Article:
The commission would also have the right to force a nation under enhanced surveillance to carry out “stress test exercises or sensitivity analyses” on the domestic financial system, report the results to European authorities and face a peer review of its supervisory capacities. The commission could prolong enhanced surveillance of a country every six months.
Ireland, the second euro-area member to request a financial rescue after Greece in 2010, may be the first to trigger the new provisions on extra oversight of nations that have exited an aid program. Under the system of “post-program surveillance,” the commission will review the economic, fiscal and financial situation of the country in question and have the right to propose corrective measures.
A country that has exited a rescue will face post-program surveillance provided at least 75% of the aid received hasn’t been repaid. Governments can extend the period of surveillance should financial or budgetary risks persist.
A fourth element of the package covers macroeconomic adjustment programs for countries requesting emergency funds. It institutionalizes practices in place for governments that have already sought aid, outlining roles for the commission, the European Central Bank and the International Monetary Fund in drafting national economic policies.
Cyprus last June became the fifth euro-area nation to ask for a financial rescue. The request, still being negotiated, follows 486 billion euros ($633 billion) in European and IMF commitments for Greece, Ireland, Portugal and Spain’s banking system since 2010. It also follows the ECB’s announcement in September of a bond-buying program for euro nations willing to sign up to austerity conditions -- an offer that has soothed debt markets without yet being triggered.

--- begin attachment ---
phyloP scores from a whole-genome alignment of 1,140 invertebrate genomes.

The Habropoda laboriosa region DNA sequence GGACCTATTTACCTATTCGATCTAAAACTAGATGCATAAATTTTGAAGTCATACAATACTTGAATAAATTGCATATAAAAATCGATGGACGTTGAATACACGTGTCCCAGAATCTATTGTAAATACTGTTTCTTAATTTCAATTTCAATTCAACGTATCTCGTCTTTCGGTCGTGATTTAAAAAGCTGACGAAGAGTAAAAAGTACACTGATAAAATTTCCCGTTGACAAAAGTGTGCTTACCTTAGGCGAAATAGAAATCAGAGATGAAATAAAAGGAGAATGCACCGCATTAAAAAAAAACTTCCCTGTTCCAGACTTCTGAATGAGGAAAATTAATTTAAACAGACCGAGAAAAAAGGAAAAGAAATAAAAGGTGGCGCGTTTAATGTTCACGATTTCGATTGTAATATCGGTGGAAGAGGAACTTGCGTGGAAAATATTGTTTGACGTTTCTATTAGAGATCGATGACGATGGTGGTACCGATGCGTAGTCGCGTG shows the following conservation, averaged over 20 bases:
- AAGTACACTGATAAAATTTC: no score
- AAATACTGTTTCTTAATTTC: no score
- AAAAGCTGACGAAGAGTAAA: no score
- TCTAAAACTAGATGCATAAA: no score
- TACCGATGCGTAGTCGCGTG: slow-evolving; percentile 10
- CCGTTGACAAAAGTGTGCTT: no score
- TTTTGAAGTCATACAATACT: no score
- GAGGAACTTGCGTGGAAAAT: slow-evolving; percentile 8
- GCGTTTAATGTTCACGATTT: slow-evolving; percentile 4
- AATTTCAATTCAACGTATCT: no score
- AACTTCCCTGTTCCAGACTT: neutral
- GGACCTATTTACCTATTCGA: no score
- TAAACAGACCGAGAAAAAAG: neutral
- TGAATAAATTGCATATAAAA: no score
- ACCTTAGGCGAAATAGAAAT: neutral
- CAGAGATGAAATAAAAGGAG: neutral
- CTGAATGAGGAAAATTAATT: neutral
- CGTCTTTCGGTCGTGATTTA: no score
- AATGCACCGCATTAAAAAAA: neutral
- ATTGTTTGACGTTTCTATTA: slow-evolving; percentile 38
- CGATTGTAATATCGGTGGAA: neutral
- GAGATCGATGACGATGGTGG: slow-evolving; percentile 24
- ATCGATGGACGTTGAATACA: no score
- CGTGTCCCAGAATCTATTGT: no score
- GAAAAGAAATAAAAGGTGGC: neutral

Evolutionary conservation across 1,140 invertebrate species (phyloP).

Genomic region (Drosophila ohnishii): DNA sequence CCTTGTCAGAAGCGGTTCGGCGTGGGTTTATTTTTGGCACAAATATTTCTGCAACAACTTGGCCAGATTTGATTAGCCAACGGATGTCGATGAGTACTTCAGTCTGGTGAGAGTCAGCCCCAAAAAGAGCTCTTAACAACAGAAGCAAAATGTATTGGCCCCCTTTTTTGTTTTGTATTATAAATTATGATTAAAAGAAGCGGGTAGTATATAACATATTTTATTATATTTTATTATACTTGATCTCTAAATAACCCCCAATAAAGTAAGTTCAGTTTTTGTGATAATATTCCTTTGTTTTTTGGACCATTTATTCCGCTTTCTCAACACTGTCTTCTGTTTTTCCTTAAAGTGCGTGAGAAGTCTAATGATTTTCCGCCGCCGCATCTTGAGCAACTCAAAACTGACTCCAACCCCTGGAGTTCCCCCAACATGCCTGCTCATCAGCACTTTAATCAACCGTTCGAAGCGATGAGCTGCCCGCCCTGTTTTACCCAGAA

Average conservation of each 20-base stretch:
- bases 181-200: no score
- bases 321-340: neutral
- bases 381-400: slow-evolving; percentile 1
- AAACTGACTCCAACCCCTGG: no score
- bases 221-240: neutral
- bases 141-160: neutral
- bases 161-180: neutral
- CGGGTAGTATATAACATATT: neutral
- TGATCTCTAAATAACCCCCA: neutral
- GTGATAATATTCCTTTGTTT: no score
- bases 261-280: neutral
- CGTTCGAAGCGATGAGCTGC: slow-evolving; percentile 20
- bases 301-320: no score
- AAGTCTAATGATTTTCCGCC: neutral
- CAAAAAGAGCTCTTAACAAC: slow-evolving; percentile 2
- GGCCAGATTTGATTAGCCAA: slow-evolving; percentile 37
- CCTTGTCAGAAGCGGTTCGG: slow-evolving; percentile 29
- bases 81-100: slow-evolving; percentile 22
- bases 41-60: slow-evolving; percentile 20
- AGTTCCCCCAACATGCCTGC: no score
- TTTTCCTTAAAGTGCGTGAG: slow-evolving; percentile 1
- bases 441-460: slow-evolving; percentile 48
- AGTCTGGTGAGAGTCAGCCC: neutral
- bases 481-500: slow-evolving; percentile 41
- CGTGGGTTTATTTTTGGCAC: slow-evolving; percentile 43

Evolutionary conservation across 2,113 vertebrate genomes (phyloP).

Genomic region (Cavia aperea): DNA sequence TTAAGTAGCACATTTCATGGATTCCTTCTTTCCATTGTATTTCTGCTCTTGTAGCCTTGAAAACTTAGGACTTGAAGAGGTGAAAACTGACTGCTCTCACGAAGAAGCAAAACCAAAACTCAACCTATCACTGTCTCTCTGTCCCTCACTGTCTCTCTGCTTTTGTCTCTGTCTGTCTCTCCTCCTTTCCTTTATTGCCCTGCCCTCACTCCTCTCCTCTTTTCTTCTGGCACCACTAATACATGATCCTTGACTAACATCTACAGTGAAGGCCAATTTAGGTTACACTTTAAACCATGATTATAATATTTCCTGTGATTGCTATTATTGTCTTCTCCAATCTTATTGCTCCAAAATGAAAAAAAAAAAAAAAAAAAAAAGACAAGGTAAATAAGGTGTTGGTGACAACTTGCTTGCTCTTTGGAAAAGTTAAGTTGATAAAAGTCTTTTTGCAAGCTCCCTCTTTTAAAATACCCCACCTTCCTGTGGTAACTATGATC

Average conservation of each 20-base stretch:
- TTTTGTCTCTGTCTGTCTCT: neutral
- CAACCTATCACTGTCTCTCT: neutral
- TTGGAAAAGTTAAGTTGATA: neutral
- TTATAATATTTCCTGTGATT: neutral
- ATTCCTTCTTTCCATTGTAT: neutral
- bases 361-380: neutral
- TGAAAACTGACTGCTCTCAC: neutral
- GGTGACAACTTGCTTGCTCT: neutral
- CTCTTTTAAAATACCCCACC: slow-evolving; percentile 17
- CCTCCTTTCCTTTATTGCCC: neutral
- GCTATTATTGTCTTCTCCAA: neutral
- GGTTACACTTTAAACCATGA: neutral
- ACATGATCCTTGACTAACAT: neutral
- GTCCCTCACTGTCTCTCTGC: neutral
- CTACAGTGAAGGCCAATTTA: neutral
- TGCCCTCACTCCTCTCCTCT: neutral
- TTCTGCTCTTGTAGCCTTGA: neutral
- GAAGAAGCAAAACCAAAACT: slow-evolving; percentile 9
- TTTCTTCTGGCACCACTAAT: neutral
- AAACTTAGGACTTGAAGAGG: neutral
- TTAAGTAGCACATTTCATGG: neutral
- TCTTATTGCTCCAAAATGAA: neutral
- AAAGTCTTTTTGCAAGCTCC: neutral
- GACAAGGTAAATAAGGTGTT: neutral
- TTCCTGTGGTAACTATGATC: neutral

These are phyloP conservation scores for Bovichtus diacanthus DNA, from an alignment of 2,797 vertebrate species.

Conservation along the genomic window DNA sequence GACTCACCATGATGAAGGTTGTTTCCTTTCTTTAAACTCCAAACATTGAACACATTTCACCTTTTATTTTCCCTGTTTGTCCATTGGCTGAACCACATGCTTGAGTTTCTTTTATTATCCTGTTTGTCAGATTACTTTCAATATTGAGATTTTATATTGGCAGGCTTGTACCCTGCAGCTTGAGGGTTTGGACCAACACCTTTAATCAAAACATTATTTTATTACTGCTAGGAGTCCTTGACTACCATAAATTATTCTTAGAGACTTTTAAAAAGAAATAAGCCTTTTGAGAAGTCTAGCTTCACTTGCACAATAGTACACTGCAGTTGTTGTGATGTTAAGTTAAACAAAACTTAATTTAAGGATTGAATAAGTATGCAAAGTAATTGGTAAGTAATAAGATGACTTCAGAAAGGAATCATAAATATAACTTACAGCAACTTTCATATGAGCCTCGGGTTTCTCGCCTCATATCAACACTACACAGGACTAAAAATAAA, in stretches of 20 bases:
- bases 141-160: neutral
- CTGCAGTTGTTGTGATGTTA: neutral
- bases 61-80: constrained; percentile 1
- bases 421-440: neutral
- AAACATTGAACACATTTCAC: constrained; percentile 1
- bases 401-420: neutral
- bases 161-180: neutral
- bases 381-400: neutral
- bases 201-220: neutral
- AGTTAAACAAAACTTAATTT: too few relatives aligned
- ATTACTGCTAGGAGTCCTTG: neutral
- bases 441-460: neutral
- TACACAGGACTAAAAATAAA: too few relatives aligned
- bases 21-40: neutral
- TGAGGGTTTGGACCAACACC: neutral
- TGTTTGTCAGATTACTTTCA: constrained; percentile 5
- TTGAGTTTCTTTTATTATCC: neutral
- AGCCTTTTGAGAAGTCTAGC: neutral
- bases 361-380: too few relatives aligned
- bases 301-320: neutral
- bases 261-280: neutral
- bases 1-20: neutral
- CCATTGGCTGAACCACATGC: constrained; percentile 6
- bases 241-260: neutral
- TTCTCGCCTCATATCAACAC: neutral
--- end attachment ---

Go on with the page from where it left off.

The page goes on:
With the latest commission forecasts for 2013 pointing to the first back-to-back annual contraction of the region’s economy since the single currency’s birth in 1999, the political debate has shifted to the scope for giving euro governments leeway to overshoot deficit targets. Last week, EU Economic and Monetary Affairs Commissioner Olli Rehn signaled a readiness to be more flexible in requiring fiscal cuts.
The EU Parliament added language to the new rules to help promote growth.
The assembly failed to achieve something more ambitious: a fast-track move toward debt pooling by euro governments. In the face of opposition to such a step by a German-led group of countries, and as part of last month’s negotiated agreement with national governments, Parliament representatives discarded an appeal made last June for a fund to pool and help repay the debts of nations using the euro.
The commission, which proposed the new euro-area fiscal legislation in November 2011, also opposed this initiative. In a concession, the commission agreed to create an “expert group” to assess the feasibility of debt pooling in the euro area and produce a report by March 2014.
EU governments are tentatively scheduled to give their final endorsement of the extra budget-oversight rules on May 13, with publication of the legislation in the Official Journal and its entry into force due to take place several weeks later.